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Tsunami WebQuest 2004 & 2011
Chimacum Middle School

Created by Al González
Chimacum, WA
Last updated on Saturday, March 12, 2011 (updated resources with Japan tsunami links in 2011)


Intro || Task || Process || Resources || Evaluation || Conclusion
Here are our sample student websites.


Introduction: The strongest earthquake to hit our planet in the last 40 years caused a series of tsunamis that ravaged the coasts of India, Thailand and many Indonesian islands. The destruction and loss of life was so catastrophic that the whole world stood in shock at the sheer power of nature. Many are worried that this could happen again, somewhere else. Maybe at a coast near you.

Seven years after the Asian Tsunami of 2004 another massive earthquake off the coast of Japan ravaged that nation with another deadly tsunami.


Bauunda Aceh, Indonesia before the tsunami hit.
Banda Aceh, Indonesia after the tsunami.


Pictures from NY Times Asia's Deadly Waves Feature.


Japan's 2011 Tsunami photos:

Japan Coast Before and After Tsunami
Japan's coast before and after the tsunami hit, from the Guardian.Co.UK.

Japan Tsunami
Tsunami hits Japanese town, from The Inquisitr.
Tsunami hits Japan's coast.
Wave hits Japan's Coast! From NECCEL.

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Your Task: Your job is to report on what happened as a result of this particular tsunami. The question that you need to answer as a journalist is this, how can an earthquake cause a tsunami?Choose between creating a PowerPoint presentation, a tribute webpage or a written article to share your report.

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Process:

Step 1:

First, begin by dividing the labor. In a team of two, one of you will research the cause of earthquakes while the other will research underwater disturbances and how they cause tsunamis (make sure you explain what a tsunami is). Then both of you will describe how the Asian Tsunami of 2004 ravaged the coasts of many Indonesian islands, Thailand and India. Use the following resources to accomplish your task.

If you have three members in your team, one of you will research the causes of underwater earthquakes, one of you will research tsunamis and one of you will research what the Asian Tsunami of 2004 has done. Use the following resources to accomplish your task.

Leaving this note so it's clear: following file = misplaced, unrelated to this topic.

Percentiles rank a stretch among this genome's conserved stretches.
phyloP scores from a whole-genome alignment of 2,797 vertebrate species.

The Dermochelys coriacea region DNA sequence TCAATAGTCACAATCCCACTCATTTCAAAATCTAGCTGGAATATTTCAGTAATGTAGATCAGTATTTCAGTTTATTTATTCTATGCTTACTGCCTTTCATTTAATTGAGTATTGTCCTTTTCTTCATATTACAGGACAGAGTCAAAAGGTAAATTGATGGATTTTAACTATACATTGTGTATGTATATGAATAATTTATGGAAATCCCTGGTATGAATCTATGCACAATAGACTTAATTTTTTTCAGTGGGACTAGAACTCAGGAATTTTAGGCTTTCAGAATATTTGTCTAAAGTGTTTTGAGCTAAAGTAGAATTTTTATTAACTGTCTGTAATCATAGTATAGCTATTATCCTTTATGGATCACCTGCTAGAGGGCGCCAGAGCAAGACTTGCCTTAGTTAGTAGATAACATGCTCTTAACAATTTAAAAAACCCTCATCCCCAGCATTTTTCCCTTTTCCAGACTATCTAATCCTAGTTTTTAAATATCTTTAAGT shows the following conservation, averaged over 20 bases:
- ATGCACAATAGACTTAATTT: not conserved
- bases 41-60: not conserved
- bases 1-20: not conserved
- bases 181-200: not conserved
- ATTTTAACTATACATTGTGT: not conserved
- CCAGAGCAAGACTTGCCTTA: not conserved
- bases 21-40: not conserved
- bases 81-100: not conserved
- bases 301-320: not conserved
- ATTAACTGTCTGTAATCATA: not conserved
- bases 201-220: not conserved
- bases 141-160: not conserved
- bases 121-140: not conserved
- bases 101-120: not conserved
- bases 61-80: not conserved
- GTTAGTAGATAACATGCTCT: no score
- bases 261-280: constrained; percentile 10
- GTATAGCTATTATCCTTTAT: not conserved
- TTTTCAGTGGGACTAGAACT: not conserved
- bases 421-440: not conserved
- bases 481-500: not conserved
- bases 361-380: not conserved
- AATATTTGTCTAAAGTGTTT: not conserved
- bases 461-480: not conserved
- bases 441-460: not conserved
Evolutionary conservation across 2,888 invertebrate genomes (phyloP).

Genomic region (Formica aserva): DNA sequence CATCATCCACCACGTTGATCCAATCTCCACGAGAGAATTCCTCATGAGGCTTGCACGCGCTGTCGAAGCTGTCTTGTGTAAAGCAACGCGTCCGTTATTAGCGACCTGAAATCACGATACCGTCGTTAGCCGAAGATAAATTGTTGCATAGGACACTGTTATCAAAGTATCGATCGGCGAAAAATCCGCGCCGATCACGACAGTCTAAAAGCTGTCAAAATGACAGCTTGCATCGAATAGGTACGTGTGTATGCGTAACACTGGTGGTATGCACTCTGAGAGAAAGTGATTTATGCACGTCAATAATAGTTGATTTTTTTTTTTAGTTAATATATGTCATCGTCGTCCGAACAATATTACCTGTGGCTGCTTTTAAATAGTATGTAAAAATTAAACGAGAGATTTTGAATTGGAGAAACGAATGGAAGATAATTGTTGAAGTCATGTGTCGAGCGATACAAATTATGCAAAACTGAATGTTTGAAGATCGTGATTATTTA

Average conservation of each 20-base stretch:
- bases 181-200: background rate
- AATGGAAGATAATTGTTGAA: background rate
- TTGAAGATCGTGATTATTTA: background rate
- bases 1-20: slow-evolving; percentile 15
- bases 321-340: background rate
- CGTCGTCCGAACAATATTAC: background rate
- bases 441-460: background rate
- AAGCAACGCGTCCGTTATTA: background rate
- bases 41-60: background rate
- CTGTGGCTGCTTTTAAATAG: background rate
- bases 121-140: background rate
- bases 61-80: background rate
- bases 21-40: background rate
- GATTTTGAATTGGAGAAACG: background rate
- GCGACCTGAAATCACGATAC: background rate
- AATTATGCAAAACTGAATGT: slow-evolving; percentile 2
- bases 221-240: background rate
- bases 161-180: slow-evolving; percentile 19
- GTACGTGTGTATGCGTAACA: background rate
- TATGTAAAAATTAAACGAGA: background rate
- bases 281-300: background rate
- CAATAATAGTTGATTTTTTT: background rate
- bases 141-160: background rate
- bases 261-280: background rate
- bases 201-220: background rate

If you are on a team of four, then one of you will research the causes of earthquakes, one of you will research underwater disturbances and how they cause tsunamis (be sure to explain what a tsunami is), and the other two teammates will report on the Asian Tsunami of 2004 from at least two different sources (feel free to use more). Use the following resources to accomplish your task.

Step 2:
Next, use this sheet for taking notes the causes of earthquakes.

Use this sheet for taking notes on tsunamis.

Use this sheet for taking notes on what the Asian Tsunami of 2004 actually did.

Read about summarizing vs paraphrasing to help you take notes. (Use the Back button on the top left to return to this page.)

Step 3:
Once you are done taking notes, as a team decide on whether you will create a PowerPoint and present it to the class much like a news story, create a tribute webpage for the victims of the 2004 tsunami, or write a report where each member types or writes his or her own page (together you can work on the introduction and conclusion).

 

Step 4:
Storyboard your presentation, webpage or report. Here is a PowerPoint presentation on the purpose of Storyboarding. Here is a storyboard rubric with scoring guide so that you can do the best job possible. Remember, the better your storyboard, the better your final product.

Step 5:
Create your final product!

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Resources:
Start here with the NY Times Feature on the Tsunami!

Earthquake Links
For earthquake information you can also use the Prentice Hall's Science Explorer's Earth Science textbook
(if you have the 2001 edition, go to page 144 in chapter 5, section 1).

New Tsunami Websites! One of my students found the following websites:
The Scientific Background of the Asian Tsunami
Tsunami - Higher level math and physics but some good vocabulary.

Here are some Japan tsunami 2011 links:

Japan tsunami video
Japan hit by tsunami video
Japan earthquake - BBC News
Tsunami in Japan
USGS Japan 8.9 Magnitude Earthquake
USGS Honshu, Japan 8.9 Earthquake
Surviving a Tsunami
Japan Coast Moved 8ft; Earth's Axis Shifted
How Shifting Plates Caused the Earthquake
Map of the Damage
The Crippled Japanese Nuclear Reactors

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Evaluation:

Rubric: Use the following rubrics to score your final product. Here is a research rubric.

CATEGORY

Excellent

4

Good

3

Needs Improvement

2

Poor

1

Notes
Notes are recorded and organized in an extremely neat and orderly fashion.
Notes are recorded legibly and are somewhat organized.
Notes are recorded.
Notes are recorded only with peer/teacher assistance and reminders.
Internet Use
Successfully uses suggested internet links to find information and navigates within these sites easily without assistance.
Usually able to use suggested internet links to find information and navigates within these sites easily without assistance.